What you need to know:
- We modern parents are advised to have a dialogue with our children instead of castigating them.
- I have many more in my quiet-but-effective discipline arsenal, but since my word count is limited, I will leave it at that.
“Mum, nini?” My two-and-some-months-year-old protested when I gave him “the look.” It was the first time he was reacting to one of my many legendary looks, and it told me that my youngest, my retirement child, had finally come of age in terms of deciphering my non-verbal cues. I have never felt such a sense of accomplishment.
At the time of the admonition, he was precariously balanced on an arm chair, gleefully switching the light on and off. I had, on two occasions, told him to stop playing with the switch, but clearly, it had fallen on deaf ears. It was therefore time to switch to a higher gear.
I responded to his “Mum, nini?” with another piercing glance and he quickly clambered off the seat and went in search of a different kind of mischief.
We modern parents are advised to have a dialogue with our children instead of castigating them, to reason with them and softly explain to them the decisions we make rather than tell them or order them, and to certainly refrain from using terms such as “because I told you so…” We’re told that we cannot afford to discipline our children the way we were disciplined by our parents and the whole village at large because the world is very different from what it was, say, a decade ago.
It’s true, it’s a strange world we’re living in, at least that is how our generation sees it. In our time there was no cellphone and the word internet, which has ushered a whole new, sometimes scary world into our homes.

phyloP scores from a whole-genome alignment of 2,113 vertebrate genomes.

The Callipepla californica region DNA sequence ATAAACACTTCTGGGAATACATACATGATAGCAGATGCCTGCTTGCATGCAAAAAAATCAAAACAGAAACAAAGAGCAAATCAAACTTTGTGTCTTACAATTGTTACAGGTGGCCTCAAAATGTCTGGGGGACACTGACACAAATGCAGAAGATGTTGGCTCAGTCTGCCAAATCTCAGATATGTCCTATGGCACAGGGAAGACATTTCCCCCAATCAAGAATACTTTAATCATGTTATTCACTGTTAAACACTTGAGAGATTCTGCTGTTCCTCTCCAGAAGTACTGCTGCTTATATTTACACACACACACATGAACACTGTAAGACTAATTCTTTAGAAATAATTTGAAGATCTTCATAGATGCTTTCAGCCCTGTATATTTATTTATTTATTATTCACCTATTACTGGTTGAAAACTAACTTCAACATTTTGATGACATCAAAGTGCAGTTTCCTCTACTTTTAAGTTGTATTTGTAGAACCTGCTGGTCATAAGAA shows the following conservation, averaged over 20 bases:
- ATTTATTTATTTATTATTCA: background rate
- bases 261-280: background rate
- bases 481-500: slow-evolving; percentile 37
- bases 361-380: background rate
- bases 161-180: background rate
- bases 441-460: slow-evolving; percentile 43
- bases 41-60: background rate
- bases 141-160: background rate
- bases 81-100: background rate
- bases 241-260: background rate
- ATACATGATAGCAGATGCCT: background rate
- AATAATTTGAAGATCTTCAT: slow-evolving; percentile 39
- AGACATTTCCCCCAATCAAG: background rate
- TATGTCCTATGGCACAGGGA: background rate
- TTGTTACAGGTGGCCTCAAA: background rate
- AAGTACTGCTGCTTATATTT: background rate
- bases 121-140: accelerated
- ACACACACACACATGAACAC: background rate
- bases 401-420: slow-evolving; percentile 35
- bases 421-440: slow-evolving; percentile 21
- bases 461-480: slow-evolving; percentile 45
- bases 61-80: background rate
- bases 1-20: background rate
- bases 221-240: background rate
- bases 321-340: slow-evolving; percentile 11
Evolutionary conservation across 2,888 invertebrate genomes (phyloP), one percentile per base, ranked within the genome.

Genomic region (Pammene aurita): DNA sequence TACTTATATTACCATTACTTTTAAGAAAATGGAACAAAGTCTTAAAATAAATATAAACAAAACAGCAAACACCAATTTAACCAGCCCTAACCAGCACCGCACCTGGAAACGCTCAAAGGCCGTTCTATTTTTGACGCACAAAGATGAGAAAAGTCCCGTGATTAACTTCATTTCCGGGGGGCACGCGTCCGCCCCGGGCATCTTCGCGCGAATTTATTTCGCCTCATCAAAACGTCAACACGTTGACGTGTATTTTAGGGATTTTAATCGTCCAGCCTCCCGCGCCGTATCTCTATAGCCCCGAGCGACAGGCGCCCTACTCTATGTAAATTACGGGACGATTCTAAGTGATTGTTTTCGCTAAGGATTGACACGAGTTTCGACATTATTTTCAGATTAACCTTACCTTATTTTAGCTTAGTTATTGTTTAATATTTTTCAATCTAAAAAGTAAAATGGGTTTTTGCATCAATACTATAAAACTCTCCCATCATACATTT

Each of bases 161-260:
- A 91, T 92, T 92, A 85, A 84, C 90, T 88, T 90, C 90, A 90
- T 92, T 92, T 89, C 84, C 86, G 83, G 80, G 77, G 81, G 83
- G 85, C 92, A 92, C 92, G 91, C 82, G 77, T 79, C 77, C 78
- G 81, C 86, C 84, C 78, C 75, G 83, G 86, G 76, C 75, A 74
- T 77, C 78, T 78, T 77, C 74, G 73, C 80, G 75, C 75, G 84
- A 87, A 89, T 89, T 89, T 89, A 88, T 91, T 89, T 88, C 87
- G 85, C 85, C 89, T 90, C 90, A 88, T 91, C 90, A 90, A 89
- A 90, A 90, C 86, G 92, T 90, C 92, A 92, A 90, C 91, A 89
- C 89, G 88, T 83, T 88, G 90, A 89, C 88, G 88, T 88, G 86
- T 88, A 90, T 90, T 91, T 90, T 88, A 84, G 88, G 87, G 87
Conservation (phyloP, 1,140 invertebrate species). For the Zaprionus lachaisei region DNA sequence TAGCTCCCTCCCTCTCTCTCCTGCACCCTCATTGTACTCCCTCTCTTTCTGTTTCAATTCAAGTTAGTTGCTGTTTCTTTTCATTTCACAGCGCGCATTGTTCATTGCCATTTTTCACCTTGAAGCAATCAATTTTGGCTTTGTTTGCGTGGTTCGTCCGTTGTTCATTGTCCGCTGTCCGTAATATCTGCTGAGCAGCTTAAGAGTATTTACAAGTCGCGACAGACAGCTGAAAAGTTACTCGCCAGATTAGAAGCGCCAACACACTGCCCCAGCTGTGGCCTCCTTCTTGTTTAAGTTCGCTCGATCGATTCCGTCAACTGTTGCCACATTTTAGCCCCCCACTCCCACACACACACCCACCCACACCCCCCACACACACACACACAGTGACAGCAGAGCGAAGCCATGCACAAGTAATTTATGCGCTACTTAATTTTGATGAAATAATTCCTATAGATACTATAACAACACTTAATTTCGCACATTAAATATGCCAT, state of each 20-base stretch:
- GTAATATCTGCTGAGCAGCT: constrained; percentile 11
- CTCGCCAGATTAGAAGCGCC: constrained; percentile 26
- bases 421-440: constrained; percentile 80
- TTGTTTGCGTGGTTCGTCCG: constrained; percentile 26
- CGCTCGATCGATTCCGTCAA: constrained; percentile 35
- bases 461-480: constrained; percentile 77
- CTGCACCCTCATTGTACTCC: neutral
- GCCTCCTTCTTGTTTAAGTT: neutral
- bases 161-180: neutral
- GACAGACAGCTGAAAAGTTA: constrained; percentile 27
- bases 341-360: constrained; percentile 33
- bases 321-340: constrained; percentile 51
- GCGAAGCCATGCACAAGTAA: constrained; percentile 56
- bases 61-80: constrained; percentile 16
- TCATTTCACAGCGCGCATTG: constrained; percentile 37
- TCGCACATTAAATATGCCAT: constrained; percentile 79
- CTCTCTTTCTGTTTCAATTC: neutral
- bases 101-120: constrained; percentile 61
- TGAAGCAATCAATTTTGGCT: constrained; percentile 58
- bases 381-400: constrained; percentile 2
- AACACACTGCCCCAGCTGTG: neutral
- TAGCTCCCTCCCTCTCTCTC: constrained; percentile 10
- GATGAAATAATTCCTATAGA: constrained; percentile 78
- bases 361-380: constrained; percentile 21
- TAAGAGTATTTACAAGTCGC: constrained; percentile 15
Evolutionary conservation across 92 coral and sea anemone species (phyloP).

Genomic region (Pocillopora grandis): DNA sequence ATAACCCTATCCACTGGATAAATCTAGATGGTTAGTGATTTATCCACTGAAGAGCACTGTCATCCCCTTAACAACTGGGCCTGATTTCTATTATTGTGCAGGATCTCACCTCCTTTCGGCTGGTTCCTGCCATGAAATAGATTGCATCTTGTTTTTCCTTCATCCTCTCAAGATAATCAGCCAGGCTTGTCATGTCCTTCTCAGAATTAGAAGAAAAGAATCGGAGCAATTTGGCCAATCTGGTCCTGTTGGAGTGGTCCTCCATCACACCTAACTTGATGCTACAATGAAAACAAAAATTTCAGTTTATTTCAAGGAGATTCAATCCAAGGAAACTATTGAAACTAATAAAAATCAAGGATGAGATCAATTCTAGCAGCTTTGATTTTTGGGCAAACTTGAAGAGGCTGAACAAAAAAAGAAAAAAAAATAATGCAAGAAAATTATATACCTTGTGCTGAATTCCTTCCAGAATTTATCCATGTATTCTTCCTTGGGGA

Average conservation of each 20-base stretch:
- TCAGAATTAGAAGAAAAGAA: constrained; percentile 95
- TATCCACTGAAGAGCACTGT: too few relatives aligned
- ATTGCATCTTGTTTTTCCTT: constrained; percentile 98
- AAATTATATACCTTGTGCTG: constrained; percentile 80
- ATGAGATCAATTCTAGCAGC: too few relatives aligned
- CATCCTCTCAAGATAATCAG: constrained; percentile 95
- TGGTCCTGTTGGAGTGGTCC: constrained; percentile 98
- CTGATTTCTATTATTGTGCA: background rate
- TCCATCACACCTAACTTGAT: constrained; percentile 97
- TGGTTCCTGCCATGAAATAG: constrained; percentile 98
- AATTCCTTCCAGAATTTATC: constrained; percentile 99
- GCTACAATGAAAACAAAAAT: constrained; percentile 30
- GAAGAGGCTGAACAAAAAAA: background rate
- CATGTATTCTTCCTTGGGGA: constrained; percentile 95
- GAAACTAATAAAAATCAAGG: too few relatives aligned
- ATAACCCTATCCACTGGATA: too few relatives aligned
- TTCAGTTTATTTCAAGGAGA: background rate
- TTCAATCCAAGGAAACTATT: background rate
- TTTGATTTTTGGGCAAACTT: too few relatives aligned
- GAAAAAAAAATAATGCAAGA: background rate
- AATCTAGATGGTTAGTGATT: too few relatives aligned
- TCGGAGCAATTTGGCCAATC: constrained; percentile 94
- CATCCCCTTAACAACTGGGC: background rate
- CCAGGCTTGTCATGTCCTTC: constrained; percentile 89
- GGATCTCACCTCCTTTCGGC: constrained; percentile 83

Some argue that today’s child is fragile, and therefore needs to be handled with care, that we cannot afford to rattle him – recently, I heard a story of a 15-year-old who hang himself after his mother forbade him from continuing with a romantic relationship he had with a classmate.
It’s true that the world has changed markedly, what, with Covid-19 now in the picture.
In spite of the new parenting ways we have to embrace though, I still believe that there is room for the old ways of parenting, the tried and tested ways that have never ceased to yield results, including that glance our mothers sent our way when we erred or exhibited bratty behaviour, and which communicated volumes, much more than words could express.
I have a variety of glances reserved for a variety of bad behaviour, for instance, I have one that says, “stop watching cartoon and finish up your food,” another that says, “You had better put on your sweater right now…” another asking, “I just told you to switch off the TV, what are you doing still seated there?” Another that screams, “Did you just do that?!” and yet another that warns, “Let me catch you doing that again…” and how can the recipients forget the one that promises, “Dare you repeat that again…” and “Wacha nirudi…”
I have many more in my quiet-but-effective discipline arsenal, but since my word count is limited, I will leave it at that.
These glances, I believe, are God-given, and that every mother should whole-heartedly embrace them and generously and readily use them to their advantage.
To begin with, they save you the energy you would use admonishing your children verbally, and since there is no shouting involved, the home is more peaceful. If you haven’t tried it, please do, I assure you its foolproof. You can thank me later.